Photo by Federica Campanaro on Unsplash
7th April 2018
The German court neither acquits nor legitimizes Puigdemont or secessionism
The decision of the Schleswig-Holstein Court to reject a request for the surrender of the former Catalan president to Spain for the crime of rebellion does not amount to a damning verdict on the Spanish democracy, its rule of law or its judicial institutions as some have claimed. Neither can it be read as an acquittal, in whole or in part, of secessionist leaders currently indicted by the Spanish Supreme Court and, of course, even less so as a legitimization of the very serious actions they carried out in the disastrous months of September and October of last year.
That interpretation is not possible because, as the German court itself has explained, there’s no dispute around the fact that there was indeed violence and that the violent actions during October 1st can be attributed to the accused as initiator and supporter of the referendum. The German court, though, doesn’t find the degree of violence attributable to Mr. Puigdemont to be so overwhelming that it could have forced the state to capitulate to his demands, which seems to a necessary severity threshold to make the Spanish crime of rebellion equivalent to the German crime of high treason. Consequently, the court has found that the crimes are not equivalent, as required by the 2002 Framework Decision which regulates the European Arrest Warrant (EAW), but not that the crime didn’t happen as defined under Spanish law.
Neither does the court validate Mr. Puigdemont’s claims regarding “political persecution” in Spain, thus exposing the falsehood of the assertion -which he repeated after leaving a German jail- about the existence of political prisoners in Spain. There is therefore no support for Mr. Puigdemont’s and his followers’ attempt at self-exoneration by means of the of the German court pronouncement, nor is the way clear for Mr. Puigdemont’s return to the regional presidency.
It is true that the case in the Supreme Court is now in a difficult, but not impossible, position, as Judge Llarena has several courses of action at his disposal, including the the referral of the matter to the Court of Justice of the European Union requesting a preliminary ruling on whether the German court has correctly applied the EAW mechanism.
But beyond the judicial course that the process may follow, neither Puigdemont nor the secessionist faction are going to be able to change the nature their most egregious actions, their disloyalty to democracy, the Spanish Constitution, the institutions of Catalan self-government and, ultimately, to the citizens of this country, whose political rights have been deliberately damaged by their efforts to promote an illegal process of secession and breakup of our country.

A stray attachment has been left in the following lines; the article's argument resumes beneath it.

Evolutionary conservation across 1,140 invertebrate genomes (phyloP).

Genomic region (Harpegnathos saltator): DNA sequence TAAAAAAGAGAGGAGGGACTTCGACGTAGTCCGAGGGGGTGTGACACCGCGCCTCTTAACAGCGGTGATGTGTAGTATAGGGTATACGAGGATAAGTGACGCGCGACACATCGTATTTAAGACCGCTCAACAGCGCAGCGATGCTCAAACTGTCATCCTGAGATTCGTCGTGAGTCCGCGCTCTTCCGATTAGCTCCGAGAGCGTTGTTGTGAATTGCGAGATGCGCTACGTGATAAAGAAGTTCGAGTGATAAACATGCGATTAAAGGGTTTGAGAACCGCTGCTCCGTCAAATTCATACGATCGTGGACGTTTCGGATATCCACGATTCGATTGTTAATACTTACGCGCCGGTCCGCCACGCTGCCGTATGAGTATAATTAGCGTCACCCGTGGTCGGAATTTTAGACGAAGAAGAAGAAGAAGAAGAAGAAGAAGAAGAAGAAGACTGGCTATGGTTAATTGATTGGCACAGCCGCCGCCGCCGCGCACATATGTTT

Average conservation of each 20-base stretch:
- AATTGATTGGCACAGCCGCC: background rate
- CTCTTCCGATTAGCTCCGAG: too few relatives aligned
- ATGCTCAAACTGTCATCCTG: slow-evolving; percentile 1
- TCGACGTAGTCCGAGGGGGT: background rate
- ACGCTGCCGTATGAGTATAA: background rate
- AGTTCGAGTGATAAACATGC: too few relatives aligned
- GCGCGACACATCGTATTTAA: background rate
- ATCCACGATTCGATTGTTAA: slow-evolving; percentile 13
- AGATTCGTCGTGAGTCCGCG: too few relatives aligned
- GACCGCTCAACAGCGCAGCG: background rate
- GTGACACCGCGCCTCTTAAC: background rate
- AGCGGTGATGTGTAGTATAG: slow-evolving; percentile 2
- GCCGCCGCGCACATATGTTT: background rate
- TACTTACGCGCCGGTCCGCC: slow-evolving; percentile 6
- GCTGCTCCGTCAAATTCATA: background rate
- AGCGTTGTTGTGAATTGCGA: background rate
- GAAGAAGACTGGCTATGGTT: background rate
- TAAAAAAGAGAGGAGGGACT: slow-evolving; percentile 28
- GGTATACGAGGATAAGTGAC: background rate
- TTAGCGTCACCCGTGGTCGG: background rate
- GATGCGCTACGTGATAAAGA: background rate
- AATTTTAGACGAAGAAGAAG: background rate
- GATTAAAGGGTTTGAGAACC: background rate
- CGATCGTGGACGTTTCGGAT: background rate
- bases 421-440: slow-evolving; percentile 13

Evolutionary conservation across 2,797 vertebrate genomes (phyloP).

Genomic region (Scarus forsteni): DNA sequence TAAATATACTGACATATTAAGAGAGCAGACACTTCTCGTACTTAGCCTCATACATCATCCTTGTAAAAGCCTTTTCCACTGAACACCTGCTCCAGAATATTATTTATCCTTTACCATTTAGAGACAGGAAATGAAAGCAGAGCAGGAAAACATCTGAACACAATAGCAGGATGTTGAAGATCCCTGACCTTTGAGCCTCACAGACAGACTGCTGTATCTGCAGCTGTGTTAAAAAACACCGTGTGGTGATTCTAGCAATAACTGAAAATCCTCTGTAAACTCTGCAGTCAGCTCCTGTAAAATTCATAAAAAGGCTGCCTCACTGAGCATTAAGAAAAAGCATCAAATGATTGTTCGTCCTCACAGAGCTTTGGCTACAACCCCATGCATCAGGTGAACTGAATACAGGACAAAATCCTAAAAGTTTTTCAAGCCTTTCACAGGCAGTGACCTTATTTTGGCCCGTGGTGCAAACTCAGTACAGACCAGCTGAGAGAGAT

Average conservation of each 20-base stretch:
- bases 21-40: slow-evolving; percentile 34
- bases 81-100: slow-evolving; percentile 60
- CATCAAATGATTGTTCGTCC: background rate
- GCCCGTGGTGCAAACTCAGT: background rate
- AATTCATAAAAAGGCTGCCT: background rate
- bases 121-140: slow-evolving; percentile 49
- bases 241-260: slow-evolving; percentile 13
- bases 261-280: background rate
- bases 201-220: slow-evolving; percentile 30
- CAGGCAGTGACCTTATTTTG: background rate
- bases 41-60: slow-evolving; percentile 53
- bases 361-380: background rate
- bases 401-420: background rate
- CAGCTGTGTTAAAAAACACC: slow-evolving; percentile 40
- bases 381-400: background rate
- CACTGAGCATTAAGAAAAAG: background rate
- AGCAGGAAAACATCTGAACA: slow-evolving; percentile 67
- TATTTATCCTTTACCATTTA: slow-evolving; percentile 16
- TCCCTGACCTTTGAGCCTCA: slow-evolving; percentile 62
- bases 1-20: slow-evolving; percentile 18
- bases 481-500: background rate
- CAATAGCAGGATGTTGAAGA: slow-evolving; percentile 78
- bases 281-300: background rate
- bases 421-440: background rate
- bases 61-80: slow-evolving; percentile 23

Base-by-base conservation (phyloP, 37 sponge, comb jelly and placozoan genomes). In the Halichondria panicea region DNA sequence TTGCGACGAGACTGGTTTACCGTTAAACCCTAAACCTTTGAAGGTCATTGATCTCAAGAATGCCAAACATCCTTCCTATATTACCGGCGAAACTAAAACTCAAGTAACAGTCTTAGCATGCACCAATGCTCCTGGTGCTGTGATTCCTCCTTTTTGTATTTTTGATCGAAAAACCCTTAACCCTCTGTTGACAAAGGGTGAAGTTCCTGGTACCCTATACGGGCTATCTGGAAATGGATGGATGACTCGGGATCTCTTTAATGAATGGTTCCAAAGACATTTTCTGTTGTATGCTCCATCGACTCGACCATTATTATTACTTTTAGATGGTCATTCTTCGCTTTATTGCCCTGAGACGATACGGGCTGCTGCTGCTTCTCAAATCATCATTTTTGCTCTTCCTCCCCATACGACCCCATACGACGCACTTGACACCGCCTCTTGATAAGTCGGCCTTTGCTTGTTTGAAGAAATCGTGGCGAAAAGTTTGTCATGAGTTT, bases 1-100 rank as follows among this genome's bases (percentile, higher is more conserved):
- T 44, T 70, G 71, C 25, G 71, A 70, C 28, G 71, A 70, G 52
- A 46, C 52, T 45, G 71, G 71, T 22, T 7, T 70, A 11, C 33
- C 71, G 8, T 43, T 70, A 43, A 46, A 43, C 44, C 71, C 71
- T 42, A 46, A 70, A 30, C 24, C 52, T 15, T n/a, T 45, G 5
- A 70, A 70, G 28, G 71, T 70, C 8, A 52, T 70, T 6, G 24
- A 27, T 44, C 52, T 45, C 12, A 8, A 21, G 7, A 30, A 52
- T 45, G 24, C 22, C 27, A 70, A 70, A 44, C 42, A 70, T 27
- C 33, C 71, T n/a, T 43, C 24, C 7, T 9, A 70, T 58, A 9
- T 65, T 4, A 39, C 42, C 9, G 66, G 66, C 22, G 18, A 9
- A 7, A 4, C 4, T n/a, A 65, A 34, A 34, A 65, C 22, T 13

These facts are clear and are visible to everyone. They included repealing the Constitution and the Catalan Statute of Autonomy; the proclamation of seditious laws by half of the regional Parliament replacing those supreme norms; and doing so in clear defiance of court rulings and without the concurrence of a qualified majority, by methods that deprived the opposition (which represents more than half of the Catalans) of its representative and control functions. All this constituted a coup d’etat that not only deserves political condemnation but judicial reprobation although it is up to the courts to determine the specific statutory definitions.
Regardless of its judicial qualification, the procés had a violent character: there were undue and exorbitant uses of force: there was physical obstruction of Justice; destruction of police vehicles; illegal occupation of roads; blocking of railways, endangering even the perpetrators themselves; intimidation tactics and targeted demonstrations against people, parties and associations considered rivals or enemies; vandalism on street furniture; and actions by the regional government and the regional police seeking to foster some of those abuses. And above all, it was a process pervaded by coercion, because the law was systematically violated in an attempt to impose unilateral, illegal and mandatory secession on citizens both from the streets and from the institutions.
Catalan secessionism sought to make the state face the dilemma of either being overwhelmed and forced to accept an illegally imposed secession; or taking extreme measures that entail significant discredit and a high reputational cost. The secessionist movement, lacking the support of a social majority, tried to prevail through fait accompli. This is a path that, some self-criticism notwithstanding, they have not yet discarded clearly and completely.
Neither the German court nor secessionist propaganda can change those facts, which are already part of the history of the Spaniards and their struggle to maintain democracy. Spanish democracy has been put through a severe test and has been in serious danger. But its rule of law and its judicial institutions work.